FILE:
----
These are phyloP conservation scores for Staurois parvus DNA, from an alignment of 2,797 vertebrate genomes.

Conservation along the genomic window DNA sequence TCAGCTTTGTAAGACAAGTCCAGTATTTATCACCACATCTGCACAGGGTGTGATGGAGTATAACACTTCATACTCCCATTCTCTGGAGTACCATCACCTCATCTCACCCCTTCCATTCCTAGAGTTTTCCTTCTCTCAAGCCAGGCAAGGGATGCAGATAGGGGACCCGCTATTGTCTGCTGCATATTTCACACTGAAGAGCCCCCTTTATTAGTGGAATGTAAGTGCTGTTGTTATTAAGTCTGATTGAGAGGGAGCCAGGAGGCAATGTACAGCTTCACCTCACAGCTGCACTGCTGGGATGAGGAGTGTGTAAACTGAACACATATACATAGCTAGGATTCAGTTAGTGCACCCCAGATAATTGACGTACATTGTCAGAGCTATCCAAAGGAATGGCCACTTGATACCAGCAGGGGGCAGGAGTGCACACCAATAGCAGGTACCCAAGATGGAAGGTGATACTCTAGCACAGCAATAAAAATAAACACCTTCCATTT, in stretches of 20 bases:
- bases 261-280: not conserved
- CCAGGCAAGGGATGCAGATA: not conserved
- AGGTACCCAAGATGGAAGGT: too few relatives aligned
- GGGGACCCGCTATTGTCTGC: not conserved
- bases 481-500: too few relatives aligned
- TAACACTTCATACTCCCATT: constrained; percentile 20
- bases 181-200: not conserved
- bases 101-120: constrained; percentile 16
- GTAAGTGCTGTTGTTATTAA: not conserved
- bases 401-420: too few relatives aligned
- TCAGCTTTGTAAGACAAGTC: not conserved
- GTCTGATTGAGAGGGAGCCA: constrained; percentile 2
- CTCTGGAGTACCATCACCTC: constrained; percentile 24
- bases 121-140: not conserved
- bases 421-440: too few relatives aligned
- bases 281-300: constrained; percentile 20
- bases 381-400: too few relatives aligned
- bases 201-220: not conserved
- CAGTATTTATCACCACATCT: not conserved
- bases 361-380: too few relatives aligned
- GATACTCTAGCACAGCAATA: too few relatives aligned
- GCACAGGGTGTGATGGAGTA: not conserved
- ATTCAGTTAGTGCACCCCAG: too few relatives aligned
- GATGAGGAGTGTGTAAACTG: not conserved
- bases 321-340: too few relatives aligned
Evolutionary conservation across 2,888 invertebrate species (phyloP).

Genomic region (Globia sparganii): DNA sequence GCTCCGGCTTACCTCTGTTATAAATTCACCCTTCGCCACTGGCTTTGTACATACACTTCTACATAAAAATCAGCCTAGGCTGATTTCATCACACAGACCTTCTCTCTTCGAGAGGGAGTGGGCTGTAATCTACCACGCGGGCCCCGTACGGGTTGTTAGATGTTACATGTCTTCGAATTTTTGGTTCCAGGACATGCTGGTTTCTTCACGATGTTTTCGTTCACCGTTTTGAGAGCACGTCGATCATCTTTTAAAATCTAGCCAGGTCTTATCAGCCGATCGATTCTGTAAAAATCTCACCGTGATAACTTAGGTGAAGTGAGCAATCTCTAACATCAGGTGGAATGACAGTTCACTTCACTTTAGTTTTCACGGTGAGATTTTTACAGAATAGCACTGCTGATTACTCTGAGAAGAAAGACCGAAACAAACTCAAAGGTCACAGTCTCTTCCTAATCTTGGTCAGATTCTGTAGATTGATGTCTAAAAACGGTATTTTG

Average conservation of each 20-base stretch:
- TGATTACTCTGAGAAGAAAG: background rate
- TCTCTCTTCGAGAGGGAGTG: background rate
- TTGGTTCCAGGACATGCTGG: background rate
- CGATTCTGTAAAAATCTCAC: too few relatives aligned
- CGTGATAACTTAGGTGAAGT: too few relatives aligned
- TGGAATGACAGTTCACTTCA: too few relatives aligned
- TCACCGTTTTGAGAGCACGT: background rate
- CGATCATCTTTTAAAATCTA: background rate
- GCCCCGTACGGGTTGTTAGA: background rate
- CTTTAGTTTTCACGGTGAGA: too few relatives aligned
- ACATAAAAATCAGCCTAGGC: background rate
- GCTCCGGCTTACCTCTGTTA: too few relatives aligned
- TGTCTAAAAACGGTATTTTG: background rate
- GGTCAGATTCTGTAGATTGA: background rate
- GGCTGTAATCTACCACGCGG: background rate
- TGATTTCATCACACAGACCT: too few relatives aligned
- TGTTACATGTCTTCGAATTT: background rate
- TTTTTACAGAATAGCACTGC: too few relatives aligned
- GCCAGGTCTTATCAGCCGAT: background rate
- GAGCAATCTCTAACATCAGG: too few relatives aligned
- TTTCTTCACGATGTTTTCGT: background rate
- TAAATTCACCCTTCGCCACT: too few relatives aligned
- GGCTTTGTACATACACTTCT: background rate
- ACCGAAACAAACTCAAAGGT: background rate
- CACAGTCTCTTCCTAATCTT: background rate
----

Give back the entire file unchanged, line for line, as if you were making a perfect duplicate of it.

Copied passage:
These are phyloP conservation scores for Staurois parvus DNA, from an alignment of 2,797 vertebrate genomes.

Conservation along the genomic window DNA sequence TCAGCTTTGTAAGACAAGTCCAGTATTTATCACCACATCTGCACAGGGTGTGATGGAGTATAACACTTCATACTCCCATTCTCTGGAGTACCATCACCTCATCTCACCCCTTCCATTCCTAGAGTTTTCCTTCTCTCAAGCCAGGCAAGGGATGCAGATAGGGGACCCGCTATTGTCTGCTGCATATTTCACACTGAAGAGCCCCCTTTATTAGTGGAATGTAAGTGCTGTTGTTATTAAGTCTGATTGAGAGGGAGCCAGGAGGCAATGTACAGCTTCACCTCACAGCTGCACTGCTGGGATGAGGAGTGTGTAAACTGAACACATATACATAGCTAGGATTCAGTTAGTGCACCCCAGATAATTGACGTACATTGTCAGAGCTATCCAAAGGAATGGCCACTTGATACCAGCAGGGGGCAGGAGTGCACACCAATAGCAGGTACCCAAGATGGAAGGTGATACTCTAGCACAGCAATAAAAATAAACACCTTCCATTT, in stretches of 20 bases:
- bases 261-280: not conserved
- CCAGGCAAGGGATGCAGATA: not conserved
- AGGTACCCAAGATGGAAGGT: too few relatives aligned
- GGGGACCCGCTATTGTCTGC: not conserved
- bases 481-500: too few relatives aligned
- TAACACTTCATACTCCCATT: constrained; percentile 20
- bases 181-200: not conserved
- bases 101-120: constrained; percentile 16
- GTAAGTGCTGTTGTTATTAA: not conserved
- bases 401-420: too few relatives aligned
- TCAGCTTTGTAAGACAAGTC: not conserved
- GTCTGATTGAGAGGGAGCCA: constrained; percentile 2
- CTCTGGAGTACCATCACCTC: constrained; percentile 24
- bases 121-140: not conserved
- bases 421-440: too few relatives aligned
- bases 281-300: constrained; percentile 20
- bases 381-400: too few relatives aligned
- bases 201-220: not conserved
- CAGTATTTATCACCACATCT: not conserved
- bases 361-380: too few relatives aligned
- GATACTCTAGCACAGCAATA: too few relatives aligned
- GCACAGGGTGTGATGGAGTA: not conserved
- ATTCAGTTAGTGCACCCCAG: too few relatives aligned
- GATGAGGAGTGTGTAAACTG: not conserved
- bases 321-340: too few relatives aligned
Evolutionary conservation across 2,888 invertebrate species (phyloP).

Genomic region (Globia sparganii): DNA sequence GCTCCGGCTTACCTCTGTTATAAATTCACCCTTCGCCACTGGCTTTGTACATACACTTCTACATAAAAATCAGCCTAGGCTGATTTCATCACACAGACCTTCTCTCTTCGAGAGGGAGTGGGCTGTAATCTACCACGCGGGCCCCGTACGGGTTGTTAGATGTTACATGTCTTCGAATTTTTGGTTCCAGGACATGCTGGTTTCTTCACGATGTTTTCGTTCACCGTTTTGAGAGCACGTCGATCATCTTTTAAAATCTAGCCAGGTCTTATCAGCCGATCGATTCTGTAAAAATCTCACCGTGATAACTTAGGTGAAGTGAGCAATCTCTAACATCAGGTGGAATGACAGTTCACTTCACTTTAGTTTTCACGGTGAGATTTTTACAGAATAGCACTGCTGATTACTCTGAGAAGAAAGACCGAAACAAACTCAAAGGTCACAGTCTCTTCCTAATCTTGGTCAGATTCTGTAGATTGATGTCTAAAAACGGTATTTTG

Average conservation of each 20-base stretch:
- TGATTACTCTGAGAAGAAAG: background rate
- TCTCTCTTCGAGAGGGAGTG: background rate
- TTGGTTCCAGGACATGCTGG: background rate
- CGATTCTGTAAAAATCTCAC: too few relatives aligned
- CGTGATAACTTAGGTGAAGT: too few relatives aligned
- TGGAATGACAGTTCACTTCA: too few relatives aligned
- TCACCGTTTTGAGAGCACGT: background rate
- CGATCATCTTTTAAAATCTA: background rate
- GCCCCGTACGGGTTGTTAGA: background rate
- CTTTAGTTTTCACGGTGAGA: too few relatives aligned
- ACATAAAAATCAGCCTAGGC: background rate
- GCTCCGGCTTACCTCTGTTA: too few relatives aligned
- TGTCTAAAAACGGTATTTTG: background rate
- GGTCAGATTCTGTAGATTGA: background rate
- GGCTGTAATCTACCACGCGG: background rate
- TGATTTCATCACACAGACCT: too few relatives aligned
- TGTTACATGTCTTCGAATTT: background rate
- TTTTTACAGAATAGCACTGC: too few relatives aligned
- GCCAGGTCTTATCAGCCGAT: background rate
- GAGCAATCTCTAACATCAGG: too few relatives aligned
- TTTCTTCACGATGTTTTCGT: background rate
- TAAATTCACCCTTCGCCACT: too few relatives aligned
- GGCTTTGTACATACACTTCT: background rate
- ACCGAAACAAACTCAAAGGT: background rate
- CACAGTCTCTTCCTAATCTT: background rate